Men of Aztlan extend their Mini Grand Prix streak to nine years.
By Sylvana Uribe / Staff Writer
For the ninth year in a row, the Aztlan men’s social-service club won first place for the fastest relay at the Mini Grand Prix at the PCC on Thursday, April 16.
Aztlan Blue crossed the finish line at 29.04 seconds and club members rushed to the winning team and carried racer David Quezada up in the air. The club then huddled together as members loudly chanted their club’s name and posed for group photos to commemorate the victory.
Quezada, 20, a philosophy major, said, “I was focused on the race and nine straight wins, that’s crazy.”
Aztlan alumnus David Navarro, 20, a psychology major, said he remained cautious rather than afraid the club would lose its long-standing title.
“Other groups here did really well, better than I expected,” Navarro said. “We helped build the track and we had some time off the track to practice and we did a lot of running and conditioning. It was a lot more physical and psychological practice that we did.”
PNK, known as the Ladies of Isis, and Tong Little Sisters made it to the finals and club members considered it a rematch as they had raced against each other in the finals at the 2014 Mini Grand Prix.
This year, Tong Little Sisters won first place for the fastest relay at 35 seconds.
Tong Little Sisters’ Ashley Batts, 20, a biology major said, “We worked so hard for it and it shows that our hard work pays off and how well we can come together as a club and win something like this.”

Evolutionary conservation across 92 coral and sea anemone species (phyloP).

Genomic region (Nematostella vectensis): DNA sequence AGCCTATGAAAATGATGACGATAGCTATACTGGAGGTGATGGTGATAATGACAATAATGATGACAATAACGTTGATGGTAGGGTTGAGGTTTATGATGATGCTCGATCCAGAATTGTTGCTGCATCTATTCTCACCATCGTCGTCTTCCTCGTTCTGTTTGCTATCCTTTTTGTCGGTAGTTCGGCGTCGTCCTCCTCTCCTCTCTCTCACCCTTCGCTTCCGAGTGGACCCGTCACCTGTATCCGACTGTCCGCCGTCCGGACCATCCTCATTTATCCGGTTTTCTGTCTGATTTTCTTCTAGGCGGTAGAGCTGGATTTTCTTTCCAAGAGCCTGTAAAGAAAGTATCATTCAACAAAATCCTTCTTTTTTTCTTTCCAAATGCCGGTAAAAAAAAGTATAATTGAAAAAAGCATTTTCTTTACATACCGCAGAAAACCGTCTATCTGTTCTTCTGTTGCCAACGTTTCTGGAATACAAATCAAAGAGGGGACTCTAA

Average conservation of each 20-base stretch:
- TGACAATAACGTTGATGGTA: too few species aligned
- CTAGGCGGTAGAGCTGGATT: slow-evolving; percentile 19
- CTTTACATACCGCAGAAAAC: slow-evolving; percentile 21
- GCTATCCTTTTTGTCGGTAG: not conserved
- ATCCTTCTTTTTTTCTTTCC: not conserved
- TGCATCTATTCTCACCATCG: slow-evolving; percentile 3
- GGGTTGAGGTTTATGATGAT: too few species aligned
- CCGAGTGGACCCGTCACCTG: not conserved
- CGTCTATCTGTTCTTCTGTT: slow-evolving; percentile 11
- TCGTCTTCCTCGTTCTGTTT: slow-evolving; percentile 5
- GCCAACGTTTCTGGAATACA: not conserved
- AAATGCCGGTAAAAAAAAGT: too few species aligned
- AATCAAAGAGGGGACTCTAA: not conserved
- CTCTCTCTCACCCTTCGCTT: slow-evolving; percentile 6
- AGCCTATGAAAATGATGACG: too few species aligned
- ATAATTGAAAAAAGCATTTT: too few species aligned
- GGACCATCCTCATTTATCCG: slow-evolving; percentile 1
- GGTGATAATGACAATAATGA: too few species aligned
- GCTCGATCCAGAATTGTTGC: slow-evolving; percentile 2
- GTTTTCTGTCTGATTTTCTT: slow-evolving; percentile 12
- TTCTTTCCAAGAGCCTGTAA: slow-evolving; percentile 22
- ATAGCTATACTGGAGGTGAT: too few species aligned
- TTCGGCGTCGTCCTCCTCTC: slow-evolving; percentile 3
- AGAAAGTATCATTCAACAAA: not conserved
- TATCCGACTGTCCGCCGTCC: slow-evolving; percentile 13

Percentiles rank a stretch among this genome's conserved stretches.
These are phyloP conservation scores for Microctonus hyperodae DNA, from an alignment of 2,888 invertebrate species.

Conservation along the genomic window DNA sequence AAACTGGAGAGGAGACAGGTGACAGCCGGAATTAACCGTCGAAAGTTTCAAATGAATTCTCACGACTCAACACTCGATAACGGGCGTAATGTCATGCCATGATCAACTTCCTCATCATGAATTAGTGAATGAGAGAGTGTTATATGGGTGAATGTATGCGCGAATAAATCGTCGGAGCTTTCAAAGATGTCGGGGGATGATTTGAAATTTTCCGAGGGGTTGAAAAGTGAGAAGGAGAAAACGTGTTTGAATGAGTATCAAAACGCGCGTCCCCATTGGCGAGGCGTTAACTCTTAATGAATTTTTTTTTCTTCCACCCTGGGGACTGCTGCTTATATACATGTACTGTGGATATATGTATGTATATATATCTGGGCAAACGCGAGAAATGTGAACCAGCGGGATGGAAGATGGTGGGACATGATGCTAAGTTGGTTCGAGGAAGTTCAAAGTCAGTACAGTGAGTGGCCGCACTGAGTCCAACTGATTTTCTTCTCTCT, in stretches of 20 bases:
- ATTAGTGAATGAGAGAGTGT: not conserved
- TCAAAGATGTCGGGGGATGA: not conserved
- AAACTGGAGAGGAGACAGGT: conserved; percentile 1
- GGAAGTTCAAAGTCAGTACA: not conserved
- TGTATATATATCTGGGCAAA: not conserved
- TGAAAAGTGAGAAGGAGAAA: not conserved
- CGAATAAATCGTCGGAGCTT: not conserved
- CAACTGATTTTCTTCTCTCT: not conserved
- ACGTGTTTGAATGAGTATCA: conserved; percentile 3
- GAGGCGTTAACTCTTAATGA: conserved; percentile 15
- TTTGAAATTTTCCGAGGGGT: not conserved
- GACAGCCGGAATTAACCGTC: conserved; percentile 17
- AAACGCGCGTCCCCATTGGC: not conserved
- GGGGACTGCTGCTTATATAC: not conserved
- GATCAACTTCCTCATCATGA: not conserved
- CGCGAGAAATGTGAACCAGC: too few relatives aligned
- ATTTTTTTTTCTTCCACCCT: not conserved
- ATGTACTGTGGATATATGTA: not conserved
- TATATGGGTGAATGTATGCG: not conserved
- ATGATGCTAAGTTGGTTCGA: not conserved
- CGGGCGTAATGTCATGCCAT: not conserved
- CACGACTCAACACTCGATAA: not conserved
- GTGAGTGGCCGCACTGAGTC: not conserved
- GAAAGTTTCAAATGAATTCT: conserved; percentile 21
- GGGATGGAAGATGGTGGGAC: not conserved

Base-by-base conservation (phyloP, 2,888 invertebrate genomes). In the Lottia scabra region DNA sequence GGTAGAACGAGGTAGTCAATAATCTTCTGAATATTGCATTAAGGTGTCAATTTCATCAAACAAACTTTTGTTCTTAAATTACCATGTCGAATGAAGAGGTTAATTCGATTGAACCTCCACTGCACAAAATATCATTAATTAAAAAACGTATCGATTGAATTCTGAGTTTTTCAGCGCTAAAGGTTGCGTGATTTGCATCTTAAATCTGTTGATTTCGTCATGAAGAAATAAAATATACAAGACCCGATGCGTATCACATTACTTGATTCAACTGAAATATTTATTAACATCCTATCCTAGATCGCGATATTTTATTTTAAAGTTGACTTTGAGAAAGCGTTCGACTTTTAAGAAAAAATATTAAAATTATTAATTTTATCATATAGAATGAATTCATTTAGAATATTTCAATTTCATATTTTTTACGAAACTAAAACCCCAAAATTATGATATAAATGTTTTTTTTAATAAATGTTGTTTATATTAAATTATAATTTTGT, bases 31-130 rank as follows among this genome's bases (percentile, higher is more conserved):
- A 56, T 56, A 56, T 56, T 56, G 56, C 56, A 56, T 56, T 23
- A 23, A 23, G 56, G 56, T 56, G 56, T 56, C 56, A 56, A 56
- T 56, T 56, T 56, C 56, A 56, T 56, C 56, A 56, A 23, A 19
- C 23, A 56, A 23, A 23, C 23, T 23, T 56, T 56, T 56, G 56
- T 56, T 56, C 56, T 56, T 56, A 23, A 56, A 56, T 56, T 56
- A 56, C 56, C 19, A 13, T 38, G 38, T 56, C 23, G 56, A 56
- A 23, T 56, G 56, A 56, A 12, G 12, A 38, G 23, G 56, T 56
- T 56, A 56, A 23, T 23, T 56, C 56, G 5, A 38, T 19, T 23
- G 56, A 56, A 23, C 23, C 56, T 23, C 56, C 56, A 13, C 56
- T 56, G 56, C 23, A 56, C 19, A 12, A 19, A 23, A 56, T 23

During the race, the Ladies of Akna and TNT crashed into each other within seconds of leaving the starting line and were forced to re-run their match.
TNT racer Madeline Perez, 18, a biology major, said, “We were surprised. I saw them creeping up, but I didn’t know the cart was going crash into us. It was a very big impact.”
Other recognition included PNK’s tie-dye ensemble that earned them the award for most spirited. The award for best cart design went to the Metal Fabrication Club for its aluminum cart.
Student Life coordinator Teila Robertson said, “Our students who come and go, they need to know what traditions we held here so we got to keep our Mini Grand Prix.”
The race was livestreamed on Periscope by the Viking newspaper’s editor in chief, Brandon Richardson. The app was created by Twitter and allows a person to broadcast in real time and followers can replay videos livestreamed within the last 24 hours.
Richardson said, ““It’s really great. Being able to livestream anything, anywhere, anytime, it’s a scary thought because, let’s face it, people are weird, but it also opens up a whole new level of media with a simple, easy to use, app.”